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Privacy vs. Security - 2001-11-07


"Globalization" was thought of primarily as an economic concept in the United States, and the openness of U.S. society was considered a virtue. But for many Americans, the attacks of September 11 have changed those attitudes, causing them to worry about the vulnerabilities that result from both globalization and openness.

A national poll taken last year found that privacy was Americans' greatest concern. The arrival of the digital age had brought with it profound fears that people might be forfeiting personal details of their private lives when they send electronic mail or shop on the Internet.

An attorney at the law firm of Nixon Peabody, Ray Gustini, says the attacks September 11 made the concerns of the digital age seem like ancient history. "I think our notions of concern for individual privacy have been replaced by a concern for collective security as a priority," he said. "I think as a result, most folks are willing to give up something to give law enforcement weapons to prevent and to catch terrorists ... weapons that are aggressive in some areas and that they might not have been willing to give before."

Just how much power are people willing to give authorities?

Ironically, given last year's preoccupation with digital privacy, the anti-terrorism law passed by Congress in October gives the government increased powers in electronic surveillance.

Many U.S. civil libertarians, like Temple University professor David Kairys, are concerned those powers go too far. "The FBI and the Justice Department dusted off some proposals that they have long wanted to do and there's long been resistance to them in the past," he said. "It is easier for the government to keep track of who you send e-mails to and who you get e-mail from, what web sites you visit."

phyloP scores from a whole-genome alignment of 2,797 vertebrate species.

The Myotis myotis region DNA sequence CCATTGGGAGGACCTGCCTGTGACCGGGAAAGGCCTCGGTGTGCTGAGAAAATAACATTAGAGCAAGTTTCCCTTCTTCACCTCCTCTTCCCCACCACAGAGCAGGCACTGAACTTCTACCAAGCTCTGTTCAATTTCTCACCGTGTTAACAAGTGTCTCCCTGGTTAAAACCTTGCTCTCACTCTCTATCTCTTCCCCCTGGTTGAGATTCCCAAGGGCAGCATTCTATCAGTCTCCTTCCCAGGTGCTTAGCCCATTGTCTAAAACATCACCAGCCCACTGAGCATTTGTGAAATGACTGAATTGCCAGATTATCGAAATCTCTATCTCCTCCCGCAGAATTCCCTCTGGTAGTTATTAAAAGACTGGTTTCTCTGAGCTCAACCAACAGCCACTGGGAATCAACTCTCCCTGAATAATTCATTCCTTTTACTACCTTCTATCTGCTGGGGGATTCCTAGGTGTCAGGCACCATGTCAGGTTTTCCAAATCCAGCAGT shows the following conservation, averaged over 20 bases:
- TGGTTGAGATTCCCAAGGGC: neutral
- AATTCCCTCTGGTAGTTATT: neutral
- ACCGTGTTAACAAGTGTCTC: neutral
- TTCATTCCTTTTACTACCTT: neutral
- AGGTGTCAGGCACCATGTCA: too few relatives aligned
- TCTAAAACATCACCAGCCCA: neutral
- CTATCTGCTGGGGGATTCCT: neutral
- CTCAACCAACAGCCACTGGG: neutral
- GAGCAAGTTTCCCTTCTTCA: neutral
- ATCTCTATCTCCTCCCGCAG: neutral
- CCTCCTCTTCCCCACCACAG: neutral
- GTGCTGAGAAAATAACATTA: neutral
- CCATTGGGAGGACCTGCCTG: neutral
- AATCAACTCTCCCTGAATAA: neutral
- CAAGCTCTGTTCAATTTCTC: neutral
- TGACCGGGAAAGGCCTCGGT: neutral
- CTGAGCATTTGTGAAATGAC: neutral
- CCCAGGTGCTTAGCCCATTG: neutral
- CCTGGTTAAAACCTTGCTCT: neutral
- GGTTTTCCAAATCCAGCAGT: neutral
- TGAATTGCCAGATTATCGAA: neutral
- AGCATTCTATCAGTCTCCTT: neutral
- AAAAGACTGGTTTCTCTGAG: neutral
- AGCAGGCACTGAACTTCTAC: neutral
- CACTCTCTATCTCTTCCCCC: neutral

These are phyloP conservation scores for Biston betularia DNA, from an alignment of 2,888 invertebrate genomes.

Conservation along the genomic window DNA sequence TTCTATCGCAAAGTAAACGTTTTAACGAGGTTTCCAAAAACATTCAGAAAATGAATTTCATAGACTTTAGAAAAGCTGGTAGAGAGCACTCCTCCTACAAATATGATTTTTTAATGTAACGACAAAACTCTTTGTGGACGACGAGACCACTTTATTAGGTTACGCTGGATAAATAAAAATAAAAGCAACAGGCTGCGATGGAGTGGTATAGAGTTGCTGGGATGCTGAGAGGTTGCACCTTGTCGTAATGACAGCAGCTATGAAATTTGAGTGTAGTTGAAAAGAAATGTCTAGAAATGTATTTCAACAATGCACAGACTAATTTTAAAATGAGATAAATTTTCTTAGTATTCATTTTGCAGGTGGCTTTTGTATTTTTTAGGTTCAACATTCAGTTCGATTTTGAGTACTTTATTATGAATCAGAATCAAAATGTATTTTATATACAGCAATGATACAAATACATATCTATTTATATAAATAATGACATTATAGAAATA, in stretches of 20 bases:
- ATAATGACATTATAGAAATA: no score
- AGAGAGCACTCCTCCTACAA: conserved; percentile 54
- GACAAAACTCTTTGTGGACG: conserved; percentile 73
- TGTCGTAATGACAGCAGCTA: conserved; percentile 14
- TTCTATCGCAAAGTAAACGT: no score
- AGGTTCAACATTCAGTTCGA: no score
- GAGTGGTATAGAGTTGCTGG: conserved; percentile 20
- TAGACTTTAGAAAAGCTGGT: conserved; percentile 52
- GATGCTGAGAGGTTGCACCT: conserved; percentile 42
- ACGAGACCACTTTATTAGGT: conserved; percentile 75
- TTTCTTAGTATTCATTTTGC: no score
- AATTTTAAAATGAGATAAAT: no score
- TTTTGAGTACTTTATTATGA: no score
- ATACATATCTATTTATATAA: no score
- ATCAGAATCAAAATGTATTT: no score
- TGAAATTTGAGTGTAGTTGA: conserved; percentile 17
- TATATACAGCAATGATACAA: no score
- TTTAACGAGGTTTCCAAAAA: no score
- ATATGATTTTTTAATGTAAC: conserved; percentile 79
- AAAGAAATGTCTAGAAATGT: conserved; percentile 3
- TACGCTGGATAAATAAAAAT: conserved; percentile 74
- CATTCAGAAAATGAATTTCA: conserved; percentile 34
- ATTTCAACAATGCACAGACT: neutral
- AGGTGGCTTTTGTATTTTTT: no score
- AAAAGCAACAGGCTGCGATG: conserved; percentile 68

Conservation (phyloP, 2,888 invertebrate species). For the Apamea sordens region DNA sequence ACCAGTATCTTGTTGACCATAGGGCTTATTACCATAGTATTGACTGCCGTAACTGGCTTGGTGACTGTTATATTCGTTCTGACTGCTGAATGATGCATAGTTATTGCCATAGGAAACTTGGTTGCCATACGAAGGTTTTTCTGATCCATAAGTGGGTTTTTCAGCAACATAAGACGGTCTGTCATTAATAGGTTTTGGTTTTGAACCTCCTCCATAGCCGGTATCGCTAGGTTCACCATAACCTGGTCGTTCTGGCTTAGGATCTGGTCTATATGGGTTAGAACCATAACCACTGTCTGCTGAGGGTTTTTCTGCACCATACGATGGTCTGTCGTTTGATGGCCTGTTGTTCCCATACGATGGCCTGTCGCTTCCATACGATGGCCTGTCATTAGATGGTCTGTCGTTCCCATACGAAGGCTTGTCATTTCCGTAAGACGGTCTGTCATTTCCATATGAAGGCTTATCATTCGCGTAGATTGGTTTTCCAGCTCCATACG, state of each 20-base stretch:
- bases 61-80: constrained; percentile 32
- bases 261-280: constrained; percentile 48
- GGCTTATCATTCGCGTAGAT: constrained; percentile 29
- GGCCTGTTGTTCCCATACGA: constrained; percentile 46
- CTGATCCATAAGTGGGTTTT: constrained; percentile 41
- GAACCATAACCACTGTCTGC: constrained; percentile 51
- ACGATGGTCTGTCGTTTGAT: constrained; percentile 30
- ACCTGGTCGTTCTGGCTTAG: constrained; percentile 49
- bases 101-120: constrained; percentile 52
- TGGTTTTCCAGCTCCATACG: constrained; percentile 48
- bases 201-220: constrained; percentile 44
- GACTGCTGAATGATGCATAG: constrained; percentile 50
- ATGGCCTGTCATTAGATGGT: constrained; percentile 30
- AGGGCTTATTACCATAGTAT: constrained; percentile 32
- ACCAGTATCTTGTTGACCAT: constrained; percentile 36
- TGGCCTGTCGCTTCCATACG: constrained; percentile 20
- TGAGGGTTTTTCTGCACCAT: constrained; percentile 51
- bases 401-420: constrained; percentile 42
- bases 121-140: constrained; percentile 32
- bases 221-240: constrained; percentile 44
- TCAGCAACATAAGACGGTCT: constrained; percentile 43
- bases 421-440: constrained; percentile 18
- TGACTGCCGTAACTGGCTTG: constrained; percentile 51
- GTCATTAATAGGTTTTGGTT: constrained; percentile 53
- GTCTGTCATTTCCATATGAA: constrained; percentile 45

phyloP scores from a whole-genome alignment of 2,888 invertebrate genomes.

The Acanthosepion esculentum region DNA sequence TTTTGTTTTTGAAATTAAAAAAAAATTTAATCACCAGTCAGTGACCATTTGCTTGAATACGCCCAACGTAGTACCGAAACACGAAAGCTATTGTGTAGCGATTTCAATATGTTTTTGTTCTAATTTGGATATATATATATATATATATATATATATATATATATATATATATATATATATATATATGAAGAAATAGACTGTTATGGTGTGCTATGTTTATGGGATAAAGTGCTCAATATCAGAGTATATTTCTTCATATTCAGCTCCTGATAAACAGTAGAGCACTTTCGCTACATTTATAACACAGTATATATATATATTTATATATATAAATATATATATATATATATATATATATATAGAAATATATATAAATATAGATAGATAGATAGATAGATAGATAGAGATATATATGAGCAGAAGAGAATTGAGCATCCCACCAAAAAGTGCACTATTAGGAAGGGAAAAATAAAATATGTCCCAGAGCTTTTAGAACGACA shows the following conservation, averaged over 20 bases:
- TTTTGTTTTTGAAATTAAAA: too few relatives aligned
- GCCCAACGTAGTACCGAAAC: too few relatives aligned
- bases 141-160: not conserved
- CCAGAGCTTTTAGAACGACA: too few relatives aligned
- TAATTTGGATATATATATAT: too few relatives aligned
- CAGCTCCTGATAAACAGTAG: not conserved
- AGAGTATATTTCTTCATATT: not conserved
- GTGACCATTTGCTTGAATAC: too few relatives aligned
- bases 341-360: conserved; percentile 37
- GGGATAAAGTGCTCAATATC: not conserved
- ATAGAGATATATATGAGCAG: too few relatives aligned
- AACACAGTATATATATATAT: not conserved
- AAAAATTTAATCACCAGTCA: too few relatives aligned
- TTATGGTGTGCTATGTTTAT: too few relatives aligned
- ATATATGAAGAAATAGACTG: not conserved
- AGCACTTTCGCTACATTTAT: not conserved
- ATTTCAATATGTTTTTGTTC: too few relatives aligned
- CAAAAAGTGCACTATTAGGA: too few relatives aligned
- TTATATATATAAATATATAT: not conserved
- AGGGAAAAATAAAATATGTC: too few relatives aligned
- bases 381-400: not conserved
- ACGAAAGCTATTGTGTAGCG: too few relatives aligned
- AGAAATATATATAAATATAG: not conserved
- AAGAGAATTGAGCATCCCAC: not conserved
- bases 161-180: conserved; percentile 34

While he, too, is concerned about the enhanced power of U.S. law enforcement officials to monitor Internet communications, attorney Ray Gustini says it is important to remember such powers will not be permanent. "The new provisions all [expire] after four years," said Ray Gustini. "Unless Congress passes them again, they won't be renewed. So that has a great leveling effect on law enforcement to use those power wisely, and not to abuse the powers they have received."

A proposal requiring all Americans to carry identification cards was so controversial, Dallas attorney Rob Scott says, that it was eliminated from the anti-terrorist law. But, he says, the controversy over identification cards continues. "One of the legal issues that needs to be sorted out is what type of information can and should be included," he said. "If it goes beyond just basic name, address, telephone and identification number information into medical records, criminal background, credit history. Those areas certainly could present controversy."

And then there are concerns about racial profiling - suspecting people of being terrorists just because of their ethnic backgrounds. Attorney Rob Scott says many are concerned about the large number of Arab-Americans presently being held by law enforcement officials. "Once we start turning on our own people, and once we start changing our system in the name of national security and start eliminating the rights at the foundation of our country, then we've really lost the war, because that's exactly what the terrorists want," said Rob Scott. "They want to disrupt our democratic way of life."

In times like these, Rob Scott says, the line between taking the necessary precautions to prevent terrorism and violating civil liberties is a very thin one. But, he says, it is a line that must be preserved.